RUB » Dekanat für Biologie und Biotechnologie » Evolutionsökologie und Biodiversität der Tiere - Mitarbeiterhomepage Dr. L. C. Weiss





Central Objective
(Dr. L. C. Weiss)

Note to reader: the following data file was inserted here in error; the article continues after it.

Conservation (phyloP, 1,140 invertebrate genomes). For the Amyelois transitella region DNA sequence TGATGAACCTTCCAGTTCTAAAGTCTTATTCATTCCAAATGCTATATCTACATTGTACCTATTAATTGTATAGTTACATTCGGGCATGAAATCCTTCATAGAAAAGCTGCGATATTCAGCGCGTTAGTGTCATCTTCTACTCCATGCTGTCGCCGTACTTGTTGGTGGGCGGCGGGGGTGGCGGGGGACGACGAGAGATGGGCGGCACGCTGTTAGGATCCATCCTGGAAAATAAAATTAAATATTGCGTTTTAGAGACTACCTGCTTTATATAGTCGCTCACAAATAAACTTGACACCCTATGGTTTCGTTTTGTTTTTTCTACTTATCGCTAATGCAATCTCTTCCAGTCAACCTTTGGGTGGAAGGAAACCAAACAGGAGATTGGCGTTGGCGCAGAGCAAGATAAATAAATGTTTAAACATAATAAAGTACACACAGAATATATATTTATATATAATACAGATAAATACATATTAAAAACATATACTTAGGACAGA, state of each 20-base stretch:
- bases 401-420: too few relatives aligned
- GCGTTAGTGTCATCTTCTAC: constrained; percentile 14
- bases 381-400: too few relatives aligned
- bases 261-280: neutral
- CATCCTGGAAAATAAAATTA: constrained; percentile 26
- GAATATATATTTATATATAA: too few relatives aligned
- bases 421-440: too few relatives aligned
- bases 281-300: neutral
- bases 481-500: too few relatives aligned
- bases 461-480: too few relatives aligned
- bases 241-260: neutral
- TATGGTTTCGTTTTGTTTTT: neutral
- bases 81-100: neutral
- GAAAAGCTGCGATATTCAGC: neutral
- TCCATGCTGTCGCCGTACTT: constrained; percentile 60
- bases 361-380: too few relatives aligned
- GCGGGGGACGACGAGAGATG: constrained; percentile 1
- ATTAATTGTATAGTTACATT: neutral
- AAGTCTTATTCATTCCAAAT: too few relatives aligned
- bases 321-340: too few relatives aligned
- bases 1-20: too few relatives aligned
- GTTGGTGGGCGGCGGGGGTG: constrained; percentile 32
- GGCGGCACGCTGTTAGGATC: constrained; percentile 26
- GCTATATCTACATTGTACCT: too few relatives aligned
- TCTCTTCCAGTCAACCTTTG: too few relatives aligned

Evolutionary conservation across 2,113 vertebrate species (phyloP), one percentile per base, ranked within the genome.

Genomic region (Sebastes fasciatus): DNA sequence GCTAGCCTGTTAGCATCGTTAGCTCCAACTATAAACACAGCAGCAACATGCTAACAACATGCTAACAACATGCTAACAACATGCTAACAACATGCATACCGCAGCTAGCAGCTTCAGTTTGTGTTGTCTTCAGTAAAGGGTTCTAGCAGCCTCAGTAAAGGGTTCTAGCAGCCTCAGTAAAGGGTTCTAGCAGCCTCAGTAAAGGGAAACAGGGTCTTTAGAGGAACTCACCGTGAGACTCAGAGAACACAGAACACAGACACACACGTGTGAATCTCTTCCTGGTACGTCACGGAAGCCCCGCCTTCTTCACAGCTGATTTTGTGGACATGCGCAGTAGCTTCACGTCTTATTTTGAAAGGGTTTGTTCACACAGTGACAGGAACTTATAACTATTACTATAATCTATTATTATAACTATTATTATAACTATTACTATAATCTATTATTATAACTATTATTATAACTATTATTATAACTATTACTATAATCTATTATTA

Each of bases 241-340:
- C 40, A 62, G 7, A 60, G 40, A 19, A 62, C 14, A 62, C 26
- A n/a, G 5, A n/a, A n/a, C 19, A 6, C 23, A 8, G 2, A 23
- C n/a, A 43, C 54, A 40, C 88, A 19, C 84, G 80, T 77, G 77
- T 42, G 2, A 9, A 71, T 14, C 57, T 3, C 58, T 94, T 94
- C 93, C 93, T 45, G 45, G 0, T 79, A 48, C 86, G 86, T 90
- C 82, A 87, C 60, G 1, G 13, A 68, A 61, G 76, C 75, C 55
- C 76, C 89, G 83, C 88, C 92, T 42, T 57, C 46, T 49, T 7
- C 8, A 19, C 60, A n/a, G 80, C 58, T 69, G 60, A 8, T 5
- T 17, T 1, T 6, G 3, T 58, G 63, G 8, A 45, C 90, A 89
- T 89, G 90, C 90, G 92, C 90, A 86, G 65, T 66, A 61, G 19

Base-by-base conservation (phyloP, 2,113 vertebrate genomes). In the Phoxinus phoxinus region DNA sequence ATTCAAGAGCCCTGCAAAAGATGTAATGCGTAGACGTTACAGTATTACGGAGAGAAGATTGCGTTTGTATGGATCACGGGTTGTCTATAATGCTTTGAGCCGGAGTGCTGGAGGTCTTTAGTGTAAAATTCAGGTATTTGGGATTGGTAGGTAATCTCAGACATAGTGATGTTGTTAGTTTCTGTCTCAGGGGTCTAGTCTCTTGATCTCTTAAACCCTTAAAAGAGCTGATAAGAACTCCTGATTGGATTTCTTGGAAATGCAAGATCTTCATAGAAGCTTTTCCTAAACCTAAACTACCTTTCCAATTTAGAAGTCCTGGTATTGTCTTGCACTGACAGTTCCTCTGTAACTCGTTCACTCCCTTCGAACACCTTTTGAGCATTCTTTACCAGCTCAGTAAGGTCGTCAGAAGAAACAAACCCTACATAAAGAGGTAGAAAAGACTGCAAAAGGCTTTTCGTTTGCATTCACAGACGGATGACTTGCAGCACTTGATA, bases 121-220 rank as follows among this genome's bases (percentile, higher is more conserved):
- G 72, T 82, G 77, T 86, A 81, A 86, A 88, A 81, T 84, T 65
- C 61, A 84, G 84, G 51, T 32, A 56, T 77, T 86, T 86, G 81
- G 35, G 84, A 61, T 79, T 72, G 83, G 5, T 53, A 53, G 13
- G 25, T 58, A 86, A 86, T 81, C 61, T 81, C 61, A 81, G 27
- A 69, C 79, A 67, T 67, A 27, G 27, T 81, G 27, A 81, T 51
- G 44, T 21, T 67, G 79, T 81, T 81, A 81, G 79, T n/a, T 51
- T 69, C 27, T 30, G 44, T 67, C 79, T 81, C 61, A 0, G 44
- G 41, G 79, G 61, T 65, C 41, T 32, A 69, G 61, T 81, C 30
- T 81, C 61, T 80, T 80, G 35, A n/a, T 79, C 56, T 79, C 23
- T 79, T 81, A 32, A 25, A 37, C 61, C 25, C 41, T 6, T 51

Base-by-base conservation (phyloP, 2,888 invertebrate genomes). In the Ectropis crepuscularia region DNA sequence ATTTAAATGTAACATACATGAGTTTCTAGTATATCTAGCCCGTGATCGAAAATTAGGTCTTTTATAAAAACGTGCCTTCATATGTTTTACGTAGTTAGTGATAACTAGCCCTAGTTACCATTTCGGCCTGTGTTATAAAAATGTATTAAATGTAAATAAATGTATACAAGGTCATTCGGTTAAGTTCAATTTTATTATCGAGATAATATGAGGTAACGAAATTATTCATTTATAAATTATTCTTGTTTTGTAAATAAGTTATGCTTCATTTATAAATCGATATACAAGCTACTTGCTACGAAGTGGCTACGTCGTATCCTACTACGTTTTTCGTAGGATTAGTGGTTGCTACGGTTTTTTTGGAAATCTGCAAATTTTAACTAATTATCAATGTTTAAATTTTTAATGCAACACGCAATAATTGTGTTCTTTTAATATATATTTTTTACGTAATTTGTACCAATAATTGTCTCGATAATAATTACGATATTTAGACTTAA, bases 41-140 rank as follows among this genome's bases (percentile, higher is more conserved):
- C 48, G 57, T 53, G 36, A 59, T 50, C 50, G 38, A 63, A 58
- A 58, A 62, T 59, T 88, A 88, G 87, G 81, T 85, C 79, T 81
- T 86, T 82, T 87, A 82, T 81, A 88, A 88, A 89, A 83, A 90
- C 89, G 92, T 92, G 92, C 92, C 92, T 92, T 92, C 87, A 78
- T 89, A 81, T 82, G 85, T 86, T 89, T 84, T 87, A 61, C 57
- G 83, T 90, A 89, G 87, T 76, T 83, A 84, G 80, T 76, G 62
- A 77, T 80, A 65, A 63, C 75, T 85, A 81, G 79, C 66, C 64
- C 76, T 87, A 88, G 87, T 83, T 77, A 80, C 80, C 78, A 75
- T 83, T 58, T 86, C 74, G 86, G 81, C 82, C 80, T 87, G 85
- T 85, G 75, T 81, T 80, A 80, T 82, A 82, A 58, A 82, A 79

The term phenotypic plasticity describes the ability of an organism to respond to changing environmental conditions by the adaptation of its phenotype. Thereby, organisms can conquer environments with fluctuating conditions as their genotype is geared with adaptive strategies increasing the individual's fitness. From an ecological and evolutionary perspective, phenotypic plasticity is a powerful and widespread mean of adaptation with which environmental challenges can be accomplished. Phenotypic plasticity has been especially-well studied in freshwater crustaceans of the genus Daphnia. They react highly plastic to a wide variety of environmental cues, by developing adaptive context-dependent phenotypes. In one example, Daphnia develops defensive morphological features upon the presence of their predator. The defended Daphnia are better protected against their predators and thereby increase survival chances. This directly affects population fitness and is relevant for ecosystem functioning. In another example, Daphnia reacts to crowding and food limitation and shift from parthenogenetic to sexual reproduction. Sexually produced embryos are encapsulated in a protective shell, sink to the lake bottom where they remain in a state of innate dormancy. Like this they seek temporal refuge and arrest for months up to many years (~80 years) until being resurrected by exogenous stimuli. Entrance into a state of reversible dormancy requires organismal, cellular and molecular adaptation at severely reduced energy flows. At the same time, explicit pathways must be functional and ensure the perception of environmental cues that predict the stabilization of environmental factors. In turn this will initiate the revival of the organism and the reuptake of developmental progression. Explicitly, I describe, how Daphnia are actually able to discriminate the diversity of environmental chemicals from signaling cues that indicate potential hazards and cause phenotypic adaptation to this challenge. In order to obtain a holistic insight in these phenomena, my research ranges from microscopic to macroscopic scales including the description of the environmental cues, how these change gene expression profiles, neuronal signaling pathways, cellular processes, and ultimately stabilize ecosystems.